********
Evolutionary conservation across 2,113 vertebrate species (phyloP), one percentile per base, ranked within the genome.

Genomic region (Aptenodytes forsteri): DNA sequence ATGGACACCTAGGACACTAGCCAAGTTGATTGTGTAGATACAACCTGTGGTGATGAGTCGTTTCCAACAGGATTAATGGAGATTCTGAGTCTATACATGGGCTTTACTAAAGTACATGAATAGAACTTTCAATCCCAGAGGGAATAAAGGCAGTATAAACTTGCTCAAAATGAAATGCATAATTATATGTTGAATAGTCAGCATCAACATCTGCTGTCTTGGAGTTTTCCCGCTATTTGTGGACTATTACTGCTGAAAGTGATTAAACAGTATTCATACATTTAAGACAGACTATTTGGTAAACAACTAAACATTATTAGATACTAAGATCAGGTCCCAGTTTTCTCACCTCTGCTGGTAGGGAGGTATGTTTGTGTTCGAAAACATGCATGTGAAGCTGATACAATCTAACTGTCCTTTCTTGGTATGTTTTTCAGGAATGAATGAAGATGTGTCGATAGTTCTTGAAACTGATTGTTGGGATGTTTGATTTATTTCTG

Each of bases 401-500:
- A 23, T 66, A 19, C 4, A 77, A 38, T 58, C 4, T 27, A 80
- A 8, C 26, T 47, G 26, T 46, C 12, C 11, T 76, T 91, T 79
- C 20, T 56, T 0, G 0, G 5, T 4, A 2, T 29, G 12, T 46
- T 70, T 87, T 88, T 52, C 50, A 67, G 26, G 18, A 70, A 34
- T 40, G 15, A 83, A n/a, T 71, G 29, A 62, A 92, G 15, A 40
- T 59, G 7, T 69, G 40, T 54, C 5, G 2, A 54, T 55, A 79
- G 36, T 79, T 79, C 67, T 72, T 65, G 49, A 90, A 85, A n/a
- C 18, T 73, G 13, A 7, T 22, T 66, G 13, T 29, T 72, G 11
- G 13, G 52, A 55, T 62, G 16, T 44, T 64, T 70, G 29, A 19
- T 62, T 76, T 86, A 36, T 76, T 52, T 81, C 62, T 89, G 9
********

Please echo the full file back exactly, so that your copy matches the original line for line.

Evolutionary conservation across 2,113 vertebrate species (phyloP), one percentile per base, ranked within the genome.

Genomic region (Aptenodytes forsteri): DNA sequence ATGGACACCTAGGACACTAGCCAAGTTGATTGTGTAGATACAACCTGTGGTGATGAGTCGTTTCCAACAGGATTAATGGAGATTCTGAGTCTATACATGGGCTTTACTAAAGTACATGAATAGAACTTTCAATCCCAGAGGGAATAAAGGCAGTATAAACTTGCTCAAAATGAAATGCATAATTATATGTTGAATAGTCAGCATCAACATCTGCTGTCTTGGAGTTTTCCCGCTATTTGTGGACTATTACTGCTGAAAGTGATTAAACAGTATTCATACATTTAAGACAGACTATTTGGTAAACAACTAAACATTATTAGATACTAAGATCAGGTCCCAGTTTTCTCACCTCTGCTGGTAGGGAGGTATGTTTGTGTTCGAAAACATGCATGTGAAGCTGATACAATCTAACTGTCCTTTCTTGGTATGTTTTTCAGGAATGAATGAAGATGTGTCGATAGTTCTTGAAACTGATTGTTGGGATGTTTGATTTATTTCTG

Each of bases 401-500:
- A 23, T 66, A 19, C 4, A 77, A 38, T 58, C 4, T 27, A 80
- A 8, C 26, T 47, G 26, T 46, C 12, C 11, T 76, T 91, T 79
- C 20, T 56, T 0, G 0, G 5, T 4, A 2, T 29, G 12, T 46
- T 70, T 87, T 88, T 52, C 50, A 67, G 26, G 18, A 70, A 34
- T 40, G 15, A 83, A n/a, T 71, G 29, A 62, A 92, G 15, A 40
- T 59, G 7, T 69, G 40, T 54, C 5, G 2, A 54, T 55, A 79
- G 36, T 79, T 79, C 67, T 72, T 65, G 49, A 90, A 85, A n/a
- C 18, T 73, G 13, A 7, T 22, T 66, G 13, T 29, T 72, G 11
- G 13, G 52, A 55, T 62, G 16, T 44, T 64, T 70, G 29, A 19
- T 62, T 76, T 86, A 36, T 76, T 52, T 81, C 62, T 89, G 9